"We got a hit." Mostly.
You can argue as much as you want whether it's The Who, or, as Roger Daltrey is fond of putting it, Who2, or as some have jokingly said, "The Two," or should have been a Pete Townshend album, or should have simply been called Townshend/Daltrey, but the fact remains the same: Pete Townshend and Roger Daltrey have recorded and put new music out together again after 24 years of not doing so.
And it's not your old Who, either. It's not The Who of Who's Next or Tommy or really even Quadrophenia. Was anyone really even expecting that? What Endless Wire presents is the "mature" Who that emerged during and after Quadrophenia, the one that really began its life with The Who By Numbers and, for all intents and purposes, ended with It's Hard. A kinder, gentler Who, maybe, a bit more thoughtful and pensive rather than wound up and destructive.
With any mention of The Who comes cries that the band died when drummer Keith Moon died in 1978, but the reality is that The Who people loved was already long gone. It's easiest to tell by the evidence left in the wake of Moon's passing — Who Are You, the final album with Moon, is a far cry from the rancorous band that tore up stages earlier in the same decade, but the band hadn't been that crazy, riotous institution it had been, at least musically, for at least a couple of albums. Moon's death, while a tragic blow, was not the end of The Who's wild days many want to think it was. The Who had already been winding down for a few years.
With powerhouse bassist John Entwistle now gone, too, it's easy to see how some long-time fans might have a hard time accepting anything new under the old Who moniker. But with an album of songs this accomplished, it's hard to hold too much of a grudge against survivors Townshend and Daltrey for opting to use the old name. It may have been more respectable to go out as a duo, but it certainly doesn't pack the same wollop as saying "We're The Who."
That's not to say everyone's going to be convinced this is The Who. There are more shades of Townshend's solo career than of his old band here, aside from obvious and questionable nods to "Baba O'Riley" in album opener "Fragments." And there are theatrical elements Townshend certainly would like to have pulled off with The Who but they wouldn't have let him when all four were alive, such as the unintentionally comical vocals of "In The Ether," where Townshend attempts to channel Tom Waits (and fails, miserably), and the overly emotive and, again, oddly sung "Trilby's Piano."
But then there are songs where the spirit of the old Who shines through, such as on "Fragments" (after the "Baba"-derived opening, that is), the "Who Are You"-ish "Mike Post Theme" (there's some fun irony there — a song about the man responsible for a huge number of TV theme songs sung to a song that sounds a lot like a song that is now a theme song for a very popular TV show), "Endless Wire," "It's Not Enough," and the beautiful "God Speaks of Marty Robbins," and album closer "Tea & Theatre" that mark a return of Townshend going the simple, acoustic route as he did so perfectly with By Numbers' "Blue, Red, And Grey."
Townshend saved up all the old anger and spite he used to channel into the old Who songs for one song in particular: "Man In A Purple Dress," a vicious attack on the hypocrisy of religious figures who use their status to position themselves as leaders of the powerless. It's this Townshend that we haven't heard in decades — and maybe never with quite this much unrestrained wrath, funneled through an equally revved up Daltrey, whose vocals here make the album's finest moments.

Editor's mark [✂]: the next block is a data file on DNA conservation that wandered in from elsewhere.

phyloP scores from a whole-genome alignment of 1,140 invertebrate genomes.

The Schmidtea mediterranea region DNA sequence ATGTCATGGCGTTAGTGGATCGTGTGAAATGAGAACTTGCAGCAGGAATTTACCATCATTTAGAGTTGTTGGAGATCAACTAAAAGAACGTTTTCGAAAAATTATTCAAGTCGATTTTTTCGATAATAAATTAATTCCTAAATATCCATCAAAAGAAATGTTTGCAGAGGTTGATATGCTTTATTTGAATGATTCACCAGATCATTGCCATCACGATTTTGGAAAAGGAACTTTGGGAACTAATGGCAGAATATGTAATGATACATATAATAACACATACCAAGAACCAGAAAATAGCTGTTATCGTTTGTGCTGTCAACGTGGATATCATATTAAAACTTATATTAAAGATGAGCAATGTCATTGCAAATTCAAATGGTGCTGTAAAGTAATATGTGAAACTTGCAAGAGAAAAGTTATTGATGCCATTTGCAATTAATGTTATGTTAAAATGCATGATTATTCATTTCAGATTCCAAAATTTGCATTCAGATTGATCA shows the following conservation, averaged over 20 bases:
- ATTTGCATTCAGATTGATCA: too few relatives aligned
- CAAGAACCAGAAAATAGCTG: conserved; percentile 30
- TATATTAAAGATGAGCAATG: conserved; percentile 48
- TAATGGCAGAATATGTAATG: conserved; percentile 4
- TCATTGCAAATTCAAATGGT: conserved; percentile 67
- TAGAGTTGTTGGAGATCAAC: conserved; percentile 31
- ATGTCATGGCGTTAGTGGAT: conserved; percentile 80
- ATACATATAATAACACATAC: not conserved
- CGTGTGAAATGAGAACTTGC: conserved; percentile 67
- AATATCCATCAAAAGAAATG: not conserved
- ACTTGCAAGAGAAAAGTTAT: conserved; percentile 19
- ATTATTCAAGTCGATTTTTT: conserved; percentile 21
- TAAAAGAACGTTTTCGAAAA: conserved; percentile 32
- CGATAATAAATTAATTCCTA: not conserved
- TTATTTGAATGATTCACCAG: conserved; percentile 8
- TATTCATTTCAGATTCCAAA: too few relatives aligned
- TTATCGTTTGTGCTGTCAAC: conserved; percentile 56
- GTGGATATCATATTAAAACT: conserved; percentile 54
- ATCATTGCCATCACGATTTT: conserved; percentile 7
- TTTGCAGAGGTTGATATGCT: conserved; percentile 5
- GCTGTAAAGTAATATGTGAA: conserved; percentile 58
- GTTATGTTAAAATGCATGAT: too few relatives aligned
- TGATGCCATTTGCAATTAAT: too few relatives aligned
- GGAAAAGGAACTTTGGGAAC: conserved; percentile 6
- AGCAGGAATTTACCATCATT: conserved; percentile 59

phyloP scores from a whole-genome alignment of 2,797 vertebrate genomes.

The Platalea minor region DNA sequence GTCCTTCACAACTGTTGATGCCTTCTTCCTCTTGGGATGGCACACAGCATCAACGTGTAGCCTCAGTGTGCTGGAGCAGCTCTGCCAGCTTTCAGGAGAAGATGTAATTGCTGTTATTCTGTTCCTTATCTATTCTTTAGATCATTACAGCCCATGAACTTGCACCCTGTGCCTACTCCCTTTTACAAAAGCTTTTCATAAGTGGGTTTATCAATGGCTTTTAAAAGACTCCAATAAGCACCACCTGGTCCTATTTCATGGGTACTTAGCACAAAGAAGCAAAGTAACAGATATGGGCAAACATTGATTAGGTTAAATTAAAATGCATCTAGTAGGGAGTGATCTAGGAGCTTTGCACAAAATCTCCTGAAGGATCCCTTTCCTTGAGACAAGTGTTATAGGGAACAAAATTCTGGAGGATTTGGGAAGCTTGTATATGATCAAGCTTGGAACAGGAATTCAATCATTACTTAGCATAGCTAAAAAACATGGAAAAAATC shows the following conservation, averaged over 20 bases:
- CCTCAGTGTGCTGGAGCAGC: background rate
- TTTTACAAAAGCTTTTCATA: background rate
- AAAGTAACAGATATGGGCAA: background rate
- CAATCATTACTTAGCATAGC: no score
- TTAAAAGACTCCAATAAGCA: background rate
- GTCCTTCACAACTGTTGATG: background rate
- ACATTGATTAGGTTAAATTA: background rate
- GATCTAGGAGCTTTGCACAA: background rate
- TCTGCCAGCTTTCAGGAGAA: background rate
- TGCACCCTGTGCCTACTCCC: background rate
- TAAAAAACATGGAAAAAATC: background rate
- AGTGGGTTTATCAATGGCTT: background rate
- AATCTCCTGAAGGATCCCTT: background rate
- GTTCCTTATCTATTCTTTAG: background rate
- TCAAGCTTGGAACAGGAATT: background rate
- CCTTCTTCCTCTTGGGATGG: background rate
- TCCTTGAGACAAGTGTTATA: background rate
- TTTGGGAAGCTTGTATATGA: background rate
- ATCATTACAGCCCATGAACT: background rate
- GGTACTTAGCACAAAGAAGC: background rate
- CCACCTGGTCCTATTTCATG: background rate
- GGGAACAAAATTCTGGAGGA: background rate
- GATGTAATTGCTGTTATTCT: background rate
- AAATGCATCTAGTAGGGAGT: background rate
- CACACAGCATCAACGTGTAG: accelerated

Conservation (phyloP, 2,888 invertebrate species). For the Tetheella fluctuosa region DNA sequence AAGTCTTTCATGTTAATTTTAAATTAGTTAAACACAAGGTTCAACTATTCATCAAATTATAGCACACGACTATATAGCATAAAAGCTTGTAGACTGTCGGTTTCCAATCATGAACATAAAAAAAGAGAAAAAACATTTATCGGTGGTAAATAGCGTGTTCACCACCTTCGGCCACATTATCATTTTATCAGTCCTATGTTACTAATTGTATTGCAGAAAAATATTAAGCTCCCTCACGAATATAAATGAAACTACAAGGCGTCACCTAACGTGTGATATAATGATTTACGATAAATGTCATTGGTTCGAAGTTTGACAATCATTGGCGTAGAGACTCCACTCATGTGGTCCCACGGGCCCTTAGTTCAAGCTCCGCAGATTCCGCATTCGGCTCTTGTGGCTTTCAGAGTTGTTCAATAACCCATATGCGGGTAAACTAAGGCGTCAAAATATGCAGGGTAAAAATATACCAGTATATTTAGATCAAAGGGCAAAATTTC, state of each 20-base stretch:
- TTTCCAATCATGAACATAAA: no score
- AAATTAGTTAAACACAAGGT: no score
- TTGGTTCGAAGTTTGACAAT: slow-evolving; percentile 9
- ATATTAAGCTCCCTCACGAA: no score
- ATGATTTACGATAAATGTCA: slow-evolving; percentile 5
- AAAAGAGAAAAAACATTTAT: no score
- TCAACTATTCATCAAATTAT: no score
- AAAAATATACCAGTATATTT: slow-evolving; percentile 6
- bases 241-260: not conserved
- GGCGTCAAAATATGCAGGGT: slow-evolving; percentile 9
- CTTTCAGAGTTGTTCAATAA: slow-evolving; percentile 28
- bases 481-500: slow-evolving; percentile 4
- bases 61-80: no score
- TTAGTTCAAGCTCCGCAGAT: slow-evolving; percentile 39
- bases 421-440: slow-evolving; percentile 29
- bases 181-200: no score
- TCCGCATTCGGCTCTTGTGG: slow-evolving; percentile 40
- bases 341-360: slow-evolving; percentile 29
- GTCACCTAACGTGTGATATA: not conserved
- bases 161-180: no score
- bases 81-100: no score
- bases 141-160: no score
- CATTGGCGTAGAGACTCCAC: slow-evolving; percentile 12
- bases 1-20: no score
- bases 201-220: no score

It's a shame, then, that the "mini-opera" so touted with this album, Wire & Glass, is such a let down. Why it's called out as such is also a mystery — its seeds are sewn early in the album, as "Fragments" and "In The Ether" play into Wire & Glass, but fall far outside of the self-contained opera.
The opera, itself, fails simply because it feels self-conscious, contrived, and hasty. While it picks up a storyline begun with Townshend's 1993 solo album, Psychoderelict, one would be hard-pressed to decipher what exactly the story here would be. But that's not its real problem — the story behind concept pieces is by far the least concerning element. What's really the problem is that there is little flow. The best pieces stand on their own — "Unholy Trinity," "Endless Wire," "We Got A Hit," and "Mirror Door," but the linking material hardly feels complete and only tenuously ties them together. Its worst sin is that it feels terribly rushed, like an incomplete thought.
While Endless Wire isn't a perfect album, it is by far the best Who album in three decades, and one of Townshend's best works in that time as well. The stumbles of its mini-opera aren't enough to knock it down, either, as the album's highs are far superior to its fortunate few lows. The album's proper end (because the disc truly concludes with two extended takes on "We Got A Hit" and "Endless Wire"), "Tea & Theatre," hints this may be the true end of The Who, making this album a much more fitting closing note than the somewhat sour It's Hard:
"The story is done – 's getting colder now
A thousand songs – still smoulder now
We played them as one – we're older now."
And if this is just the first part of a new chapter in the story of The Who? One can only hope they've got it in them to keep up the same quality for future projects — or know that it was best to leave Endless Wire as a solitary last note in the The Who's canon.Powered by Sidelines